|Publication number||US4313904 A|
|Application number||US 06/106,954|
|Publication date||2 Feb 1982|
|Filing date||26 Dec 1979|
|Priority date||26 Dec 1979|
|Also published as||CA1186284A, CA1186284A1, DE3048670A1, DE3048670C2|
|Publication number||06106954, 106954, US 4313904 A, US 4313904A, US-A-4313904, US4313904 A, US4313904A|
|Inventors||Mark E. Larkin, Leonard J. Meyer|
|Original Assignee||Abbott Laboratories|
|Export Citation||BiBTeX, EndNote, RefMan|
|Patent Citations (15), Referenced by (17), Classifications (25)|
|External Links: USPTO, USPTO Assignment, Espacenet|
The present invention relates generally to containers for liquids, and in particular, to containers for liquid medicinal products, such as for example, intravenous solutions such as electrolytic or other solutions, plasma substitute solutions, anticoagulant solutions, blood or plasma and derivatives.
Plastic molded containers have found increasing acceptance in recent years and are used extensively throughout the packaging field due to the fact that they are relatively inexpensive, lighter in weight, durable and resist degradation from the liquids they contain. In the medical field, a particularly wide acceptance has been found for flexible containers used for dispensing liquids such as intravenous solutions. A continuing problem exists however in reducing the manufacturing costs of said containers. An additional problem has been the manufacture of such containers having a number of ports attached thereto for adding additional liquid to the container such as a medicament, or for filling the container itself prior to sterilization.
The following U.S. patents and applications are representative of several attempts at solving such problems:
Ser. No. 807,759 filed Mar. 17, 1969--"Sealed Bag for Liquids"--David Bellamy, Jr. et al.;
U.S. Pat. No. 1,431,871 granted Oct. 10, 1922--"Bottle and Like Closing Device"--Edward Burnet;
U.S. Pat. No. 3,325,031 granted June 13, 1967--"Bottles of Flexible Material for Medicinal Products"--J. L. G. Singier;
U.S. Pat. No. 3,358,062 granted Dec. 12, 1967--"Molding Method for Making Sealed Articles"--Jerome H. Lemelson;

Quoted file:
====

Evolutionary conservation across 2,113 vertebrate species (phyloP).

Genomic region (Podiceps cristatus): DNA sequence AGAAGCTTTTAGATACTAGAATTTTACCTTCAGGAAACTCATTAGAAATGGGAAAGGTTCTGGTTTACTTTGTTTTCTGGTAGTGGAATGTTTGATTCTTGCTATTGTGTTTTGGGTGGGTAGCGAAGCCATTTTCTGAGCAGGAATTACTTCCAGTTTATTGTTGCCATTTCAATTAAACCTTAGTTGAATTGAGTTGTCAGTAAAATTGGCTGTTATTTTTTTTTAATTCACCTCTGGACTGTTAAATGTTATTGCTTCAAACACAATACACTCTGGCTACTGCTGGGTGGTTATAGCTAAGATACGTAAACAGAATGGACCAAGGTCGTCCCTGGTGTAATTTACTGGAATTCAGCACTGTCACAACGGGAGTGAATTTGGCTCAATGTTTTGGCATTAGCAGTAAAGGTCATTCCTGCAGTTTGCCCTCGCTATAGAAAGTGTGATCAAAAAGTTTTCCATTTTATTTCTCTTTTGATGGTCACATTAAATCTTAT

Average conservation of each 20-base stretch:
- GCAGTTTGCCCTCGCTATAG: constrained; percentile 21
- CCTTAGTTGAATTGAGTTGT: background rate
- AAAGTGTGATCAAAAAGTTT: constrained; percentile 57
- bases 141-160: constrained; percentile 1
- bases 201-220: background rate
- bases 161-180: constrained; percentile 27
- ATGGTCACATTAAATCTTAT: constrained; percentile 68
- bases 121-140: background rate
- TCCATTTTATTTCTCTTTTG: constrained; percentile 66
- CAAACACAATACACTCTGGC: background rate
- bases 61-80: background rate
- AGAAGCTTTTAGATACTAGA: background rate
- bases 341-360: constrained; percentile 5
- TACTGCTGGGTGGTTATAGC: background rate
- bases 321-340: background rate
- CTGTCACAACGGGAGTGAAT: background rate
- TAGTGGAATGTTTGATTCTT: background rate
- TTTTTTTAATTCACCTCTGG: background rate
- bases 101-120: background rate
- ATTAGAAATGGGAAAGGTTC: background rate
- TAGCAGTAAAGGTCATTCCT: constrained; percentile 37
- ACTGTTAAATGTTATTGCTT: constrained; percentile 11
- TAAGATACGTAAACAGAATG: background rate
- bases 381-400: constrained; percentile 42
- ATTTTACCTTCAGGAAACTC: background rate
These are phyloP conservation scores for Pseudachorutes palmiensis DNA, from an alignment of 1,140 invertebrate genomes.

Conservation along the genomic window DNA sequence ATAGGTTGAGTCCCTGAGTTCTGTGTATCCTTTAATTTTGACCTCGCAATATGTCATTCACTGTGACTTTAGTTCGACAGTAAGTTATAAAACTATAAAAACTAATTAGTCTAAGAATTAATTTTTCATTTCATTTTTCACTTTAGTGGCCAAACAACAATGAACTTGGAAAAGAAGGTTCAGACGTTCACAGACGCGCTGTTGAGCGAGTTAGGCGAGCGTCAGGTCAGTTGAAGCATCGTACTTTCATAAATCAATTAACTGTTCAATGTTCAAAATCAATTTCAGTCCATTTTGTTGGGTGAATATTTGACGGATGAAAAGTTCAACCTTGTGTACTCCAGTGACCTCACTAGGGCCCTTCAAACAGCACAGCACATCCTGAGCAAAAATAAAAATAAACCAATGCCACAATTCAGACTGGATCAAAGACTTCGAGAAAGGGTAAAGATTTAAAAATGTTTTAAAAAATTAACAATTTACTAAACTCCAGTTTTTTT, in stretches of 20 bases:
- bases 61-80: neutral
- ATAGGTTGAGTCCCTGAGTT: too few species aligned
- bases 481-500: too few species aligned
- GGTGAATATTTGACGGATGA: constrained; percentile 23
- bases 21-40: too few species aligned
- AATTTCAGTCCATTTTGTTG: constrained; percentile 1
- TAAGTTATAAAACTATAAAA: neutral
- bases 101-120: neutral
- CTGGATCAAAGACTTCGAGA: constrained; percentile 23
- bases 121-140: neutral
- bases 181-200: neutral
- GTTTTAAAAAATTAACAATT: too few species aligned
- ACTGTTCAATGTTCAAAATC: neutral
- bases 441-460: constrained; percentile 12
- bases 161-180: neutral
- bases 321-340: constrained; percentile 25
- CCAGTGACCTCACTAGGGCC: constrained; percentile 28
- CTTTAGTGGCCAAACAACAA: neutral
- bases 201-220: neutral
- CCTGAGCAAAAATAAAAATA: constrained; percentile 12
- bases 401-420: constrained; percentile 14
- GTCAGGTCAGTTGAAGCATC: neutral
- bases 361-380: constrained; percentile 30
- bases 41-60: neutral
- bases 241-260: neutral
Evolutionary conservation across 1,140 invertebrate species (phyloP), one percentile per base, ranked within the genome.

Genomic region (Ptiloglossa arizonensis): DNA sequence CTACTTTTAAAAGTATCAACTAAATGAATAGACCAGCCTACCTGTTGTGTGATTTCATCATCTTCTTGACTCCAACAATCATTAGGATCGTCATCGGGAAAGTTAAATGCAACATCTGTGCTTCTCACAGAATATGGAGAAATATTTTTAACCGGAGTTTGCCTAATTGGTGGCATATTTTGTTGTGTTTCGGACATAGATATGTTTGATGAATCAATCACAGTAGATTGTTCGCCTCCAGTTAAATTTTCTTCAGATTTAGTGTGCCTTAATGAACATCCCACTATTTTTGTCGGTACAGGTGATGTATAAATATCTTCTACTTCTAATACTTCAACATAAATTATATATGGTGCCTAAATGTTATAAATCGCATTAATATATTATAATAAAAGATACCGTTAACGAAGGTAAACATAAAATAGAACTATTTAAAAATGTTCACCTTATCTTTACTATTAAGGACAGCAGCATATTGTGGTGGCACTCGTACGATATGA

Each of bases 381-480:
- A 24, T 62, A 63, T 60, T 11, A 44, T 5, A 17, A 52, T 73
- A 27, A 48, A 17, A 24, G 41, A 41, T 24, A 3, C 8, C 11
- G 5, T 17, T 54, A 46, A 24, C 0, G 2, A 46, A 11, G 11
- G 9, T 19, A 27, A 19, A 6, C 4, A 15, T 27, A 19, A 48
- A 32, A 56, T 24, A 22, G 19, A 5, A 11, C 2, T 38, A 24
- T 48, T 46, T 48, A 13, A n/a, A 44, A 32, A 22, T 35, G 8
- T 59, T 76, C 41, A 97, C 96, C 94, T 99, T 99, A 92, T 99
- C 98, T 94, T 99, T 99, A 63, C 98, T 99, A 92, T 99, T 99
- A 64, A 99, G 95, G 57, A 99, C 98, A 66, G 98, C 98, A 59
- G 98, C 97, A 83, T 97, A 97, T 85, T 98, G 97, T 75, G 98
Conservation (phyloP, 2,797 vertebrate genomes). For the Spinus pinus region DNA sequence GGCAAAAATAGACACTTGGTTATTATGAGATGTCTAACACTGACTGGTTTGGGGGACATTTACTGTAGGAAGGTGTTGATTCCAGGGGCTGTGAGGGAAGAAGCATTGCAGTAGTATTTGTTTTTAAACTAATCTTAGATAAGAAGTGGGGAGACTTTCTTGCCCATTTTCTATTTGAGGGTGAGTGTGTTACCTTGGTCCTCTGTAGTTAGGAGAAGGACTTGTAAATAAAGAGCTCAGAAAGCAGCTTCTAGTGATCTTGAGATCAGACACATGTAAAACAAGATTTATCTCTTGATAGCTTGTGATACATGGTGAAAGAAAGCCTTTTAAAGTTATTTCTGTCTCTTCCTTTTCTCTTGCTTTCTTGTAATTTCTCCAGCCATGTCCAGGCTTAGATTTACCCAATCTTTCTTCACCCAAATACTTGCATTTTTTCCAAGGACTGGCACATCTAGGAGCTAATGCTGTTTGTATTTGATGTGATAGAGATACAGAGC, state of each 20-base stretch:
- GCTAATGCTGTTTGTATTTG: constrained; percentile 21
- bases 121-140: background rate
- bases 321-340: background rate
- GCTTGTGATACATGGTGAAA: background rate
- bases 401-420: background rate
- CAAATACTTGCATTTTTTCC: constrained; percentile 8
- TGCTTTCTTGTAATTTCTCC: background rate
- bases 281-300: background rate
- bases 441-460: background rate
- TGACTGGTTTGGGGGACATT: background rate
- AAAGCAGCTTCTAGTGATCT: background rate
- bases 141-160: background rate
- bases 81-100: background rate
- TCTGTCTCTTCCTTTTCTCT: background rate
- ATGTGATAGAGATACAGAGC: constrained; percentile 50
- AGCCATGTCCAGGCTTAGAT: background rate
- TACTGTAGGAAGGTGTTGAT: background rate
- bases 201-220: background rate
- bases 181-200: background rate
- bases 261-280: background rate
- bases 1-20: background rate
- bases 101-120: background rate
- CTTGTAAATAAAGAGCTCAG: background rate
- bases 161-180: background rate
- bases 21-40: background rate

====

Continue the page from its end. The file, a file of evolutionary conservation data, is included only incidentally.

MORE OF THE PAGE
U.S. Pat. No. 3,919,374 granted Nov. 11, 1975--"Method for Blow Molding a Container Having an Auxiliary Component Formed as an Integral Part of It"--Henry Komendowski;
U.S. Pat. No. 3,479,421 granted Nov. 18, 1969--"Method of Molding Hollow Bodies"--Fritz Armbruster et al.;
U.S. Pat. No. 3,705,931 granted Dec. 12, 1972--"Method for Blow Molding and Compression Molding Thermoplastic Material"--Raymond C. Confer, et al.;
U.S. Pat. No. 3,742,995 granted July 3, 1973--"Blow Molded Article of Thermoplastic Material Having a Threaded Insert Therein"--Raymond C. Confer et al.;
U.S. Pat. No. 3,805,986 granted Apr. 23, 1974--"Containers"--Jean Joseph Gaudin;
U.S. Pat. No. 3,810,503 granted May 14, 1974--"Variable Volume Container for Fluids"--Dan Lewis, Jr. et al.;
U.S. Pat. No. 3,851,029 granted Nov. 26, 1974--"Method for Molding and Sealing Thermoplastic Containers"--W. G. Cornett III, et al.;
U.S. Pat. No. 3,936,264 granted Feb. 3, 1976--"Apparatus for Blow Molding a Container With Breachable Sealing Members"--Walter G. Cornett III;
U.S. Pat. No. 4,049,033 granted Sept. 20, 1977--"Molded Collapsible Solution Container"--Philip G. Ralston, Jr.
Accordingly, it is an advantage of the present invention to provide a container for liquids which is low cost and easy to manufacture. It is an additional advantage of the invention to provide a container for sterile liquids which has a number of tubular ports integrally formed and extending therefrom during the same forming process as the container itself.
An additional problem in this regard has been the injection of liquids through one of the tubular ports. At the present time resealable septums are commonly used in such ports. However the liquids within such containers usually have a deleterious effect upon such resealable septums, which are usually constructed of a rubber material. Accordingly it is an additional advantage of the invention to provide a container for liquids which has a diaphragm integrally formed in each tubular port so as to separate the liquid contained within the container from the resealable septum within the tubular port, thereby preventing deterioration of the septum.